Here is the latest oil I have been working on. I can see why people like oil, especially when you are mixing your own. There is something so delightful to my senses in pouring out a bit of the dry pigment, adding a bit of walnut oil, and mixing away until it has the feel that I want. Takes me back to my mudpie days! Then I get to apply it to canvas. You can get completely lost moving this stuff around. But then, when you go look at all that delicate brushwork you did the day before, you discover that all the colors melted together!!! What a shock. Clearly there will be a learning curve here, and I won’t be able to construct a painting the way I do in acrylics. Despite all that, I hope you enjoy my monochromatic friend here.
From time to time I am asked about my process, so I thought I’d invite you all into my studio while I work on a commission so you can see the steps I take.
Here I’ve painted a warm underpainting on the canvas. I like to do this because it influences the tone of the painting, and ties all of the colors together as I go along. The woman who gave me this commission had a slug of photos for me to use as reference. This is very useful, but at this stage of the game I’m not looking at them much.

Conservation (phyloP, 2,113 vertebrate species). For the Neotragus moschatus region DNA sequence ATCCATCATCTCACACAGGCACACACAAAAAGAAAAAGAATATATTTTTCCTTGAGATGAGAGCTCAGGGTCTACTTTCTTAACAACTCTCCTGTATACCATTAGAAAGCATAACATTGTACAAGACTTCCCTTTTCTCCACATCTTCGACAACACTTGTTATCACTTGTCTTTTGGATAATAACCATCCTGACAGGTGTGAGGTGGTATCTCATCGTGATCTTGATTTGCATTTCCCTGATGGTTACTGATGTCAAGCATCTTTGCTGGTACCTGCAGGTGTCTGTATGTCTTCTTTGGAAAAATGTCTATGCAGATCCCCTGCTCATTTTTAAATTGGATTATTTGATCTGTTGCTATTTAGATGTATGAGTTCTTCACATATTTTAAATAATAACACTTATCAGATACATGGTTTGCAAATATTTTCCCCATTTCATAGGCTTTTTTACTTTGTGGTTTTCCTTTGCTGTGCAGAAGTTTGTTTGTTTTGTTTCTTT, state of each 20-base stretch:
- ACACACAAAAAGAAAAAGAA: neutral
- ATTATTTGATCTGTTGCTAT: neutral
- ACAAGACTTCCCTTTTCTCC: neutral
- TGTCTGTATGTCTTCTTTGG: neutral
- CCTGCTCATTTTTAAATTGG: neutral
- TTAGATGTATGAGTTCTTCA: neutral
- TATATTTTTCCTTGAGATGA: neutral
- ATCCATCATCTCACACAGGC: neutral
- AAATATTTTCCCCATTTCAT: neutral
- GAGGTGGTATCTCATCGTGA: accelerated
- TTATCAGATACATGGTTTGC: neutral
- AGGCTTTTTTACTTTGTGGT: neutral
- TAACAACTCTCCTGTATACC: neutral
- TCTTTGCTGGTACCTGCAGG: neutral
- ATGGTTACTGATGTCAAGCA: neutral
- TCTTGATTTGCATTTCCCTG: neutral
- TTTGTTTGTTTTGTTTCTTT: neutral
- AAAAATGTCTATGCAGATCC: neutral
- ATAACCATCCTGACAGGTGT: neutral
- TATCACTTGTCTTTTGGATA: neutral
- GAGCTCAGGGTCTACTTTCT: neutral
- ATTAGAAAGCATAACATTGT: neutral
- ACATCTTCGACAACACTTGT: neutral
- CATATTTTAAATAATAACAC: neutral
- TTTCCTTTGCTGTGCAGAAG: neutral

Now I’ve begun laying in the sky. You can see how the blue and white respond to the warm underpainting. Turns out if you do this with oils, you get mud. Just sayin’. I’ll be doing commissions in acrylic until I have a better handle on oils. Or, perhaps, I will always continue to work in acrylics for some paintings. Is that what it is like for you photographers~some cameras serve you better in some situations than others?
In the photos, the sky is a much more saturated blue but I like this softer color better. This is how I will leave it for now, until I have the rest of the elements in place. When the trees and so on are in, that is when I look at values and make changes if need be. I’ll be bringing in the background, so stay tuned! 🙂